Mind, Body, Spirit. Life events have made each of the three a pointed area of focus at one time or another. When I was young, a label of “smart kid” was slapped on as haphazardly as a validation stamp on a parking ticket. That set me on a path called “mind.” From that point on, I invested heavily with time and energy, anything my brain could spit out. I found all confidence in that one asset, and over-achievement became my comfort zone. This brought forth a decent return–a sense of worthiness in my eyes, and those of others.
The brain injury of my late forties presented me with the opportunity to invest my intellectual currency elsewhere by stealing away my well-honed ability to think clearly and productively. But thinking, especially work-related thinking, was all I knew and could rely on with any degree of assurance, so the opportunity for a well-timed detour was missed. Instead, I used my remaining pared-down intellectual capacity to germinate and grow more brain cells. I used the most powerful positive thought I could muster to recapture those abilities the brain bleed had tossed out some months before. Most of my ability to remember, and nearly all of my ability to process complex ideas returned. Confidence in the intellect grew, producing a bumper crop of newly found confidence and reliance on the mind.
Cancer in my mid-50s finally pulled me off that path and onto another. Experiencing a brain injury and cancer as a one-two punch made me wonder if I was missing some sign from the universe that might result in punch number three if I didn’t get it figured out pretty quickly. So I set about doing that.
Somewhere in that space of time, I thought I might do well to abandon my workaholic ways. Just to see if that addictive over-focus might have been hiding something. And, boy, was it.
But the cancer was serious enough that I needed to mesh this “how-to-avoid-punch-number-three” investigation with some additional concern for my body. I read about healing it with diet, only, and set about a plan to do that. Pretty successfully as far as I can tell.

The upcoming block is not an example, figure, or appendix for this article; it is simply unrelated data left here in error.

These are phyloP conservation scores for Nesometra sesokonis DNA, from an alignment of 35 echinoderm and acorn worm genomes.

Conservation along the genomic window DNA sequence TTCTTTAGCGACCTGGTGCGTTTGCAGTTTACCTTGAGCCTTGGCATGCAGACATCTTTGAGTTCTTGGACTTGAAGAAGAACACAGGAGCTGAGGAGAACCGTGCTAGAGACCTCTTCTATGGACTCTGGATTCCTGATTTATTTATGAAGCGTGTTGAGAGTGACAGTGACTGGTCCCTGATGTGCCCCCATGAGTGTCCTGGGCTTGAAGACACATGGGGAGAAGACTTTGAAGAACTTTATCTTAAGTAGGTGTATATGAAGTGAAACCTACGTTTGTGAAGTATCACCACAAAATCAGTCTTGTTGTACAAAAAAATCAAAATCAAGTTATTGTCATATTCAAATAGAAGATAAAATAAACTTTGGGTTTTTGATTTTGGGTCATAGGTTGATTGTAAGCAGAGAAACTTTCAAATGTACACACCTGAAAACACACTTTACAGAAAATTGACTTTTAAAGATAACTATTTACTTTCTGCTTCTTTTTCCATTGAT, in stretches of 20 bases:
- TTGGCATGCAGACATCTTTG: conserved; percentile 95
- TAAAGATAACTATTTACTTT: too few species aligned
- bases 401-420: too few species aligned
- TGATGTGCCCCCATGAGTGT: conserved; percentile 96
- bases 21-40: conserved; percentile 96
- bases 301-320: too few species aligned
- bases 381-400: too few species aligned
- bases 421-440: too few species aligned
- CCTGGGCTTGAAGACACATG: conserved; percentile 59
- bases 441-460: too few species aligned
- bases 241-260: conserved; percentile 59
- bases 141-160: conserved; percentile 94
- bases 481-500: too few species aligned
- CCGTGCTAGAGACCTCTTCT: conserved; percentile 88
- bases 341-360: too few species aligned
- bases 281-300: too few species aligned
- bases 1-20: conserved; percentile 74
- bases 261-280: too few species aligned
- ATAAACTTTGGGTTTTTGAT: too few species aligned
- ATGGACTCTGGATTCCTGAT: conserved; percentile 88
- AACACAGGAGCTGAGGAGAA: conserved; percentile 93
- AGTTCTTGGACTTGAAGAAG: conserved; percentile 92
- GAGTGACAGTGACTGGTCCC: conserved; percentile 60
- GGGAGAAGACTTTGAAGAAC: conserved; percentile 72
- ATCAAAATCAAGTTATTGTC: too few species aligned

So of the three, Mind Body, Spirit: Mind–check. Body–check. One to go.
A year and a half later, with no apparent spread of the cancer that all three of my medical doctors had warned me about, I’m back on the immanent trail of punch number three, determined to stave it off.
Could it be that punch number three has to do with spirit? Those two sets of three could be so conveniently pared.
If it is spirit, and I’m on it’s path, it doesn’t look a thing like what I expected. I thought it was all quiet meditation and good works, and becoming perfect in the eyes of the unseen.
Instead, it’s shown up in my life looking more like the goats living in my garage.
People had warned me about owning goats. (But interestingly enough, rarely do they warn you about going in search of spirit.) They said that goats would find their way though any fence, eat stuff you don’t want eaten, and basically drive you crazy. My new soul-quest has not strayed far from the crazy-making capacity of Leo and Orion, the Nubian goats I adopted last spring.
Leo and Orion are twins who I bottle fed when they first came to stay. They were just months old, and in order to have them close at hand and out of the cold, I put them in the small pole barn that I had–up until that point–called the garage. One of their first days with me, they escaped and headed east, presumably to return to their former home of Cumberland some 20 miles away. Friends Dan and Anita stopped by just as I scrambled after them with some hastily warmed bottles of milk and two dog leashes. As Anita and I alternated dragging and bottle-enticing, Dan prodded them with a box-elder stick. They bleated like high-pitched fog horns all the way back to the garage.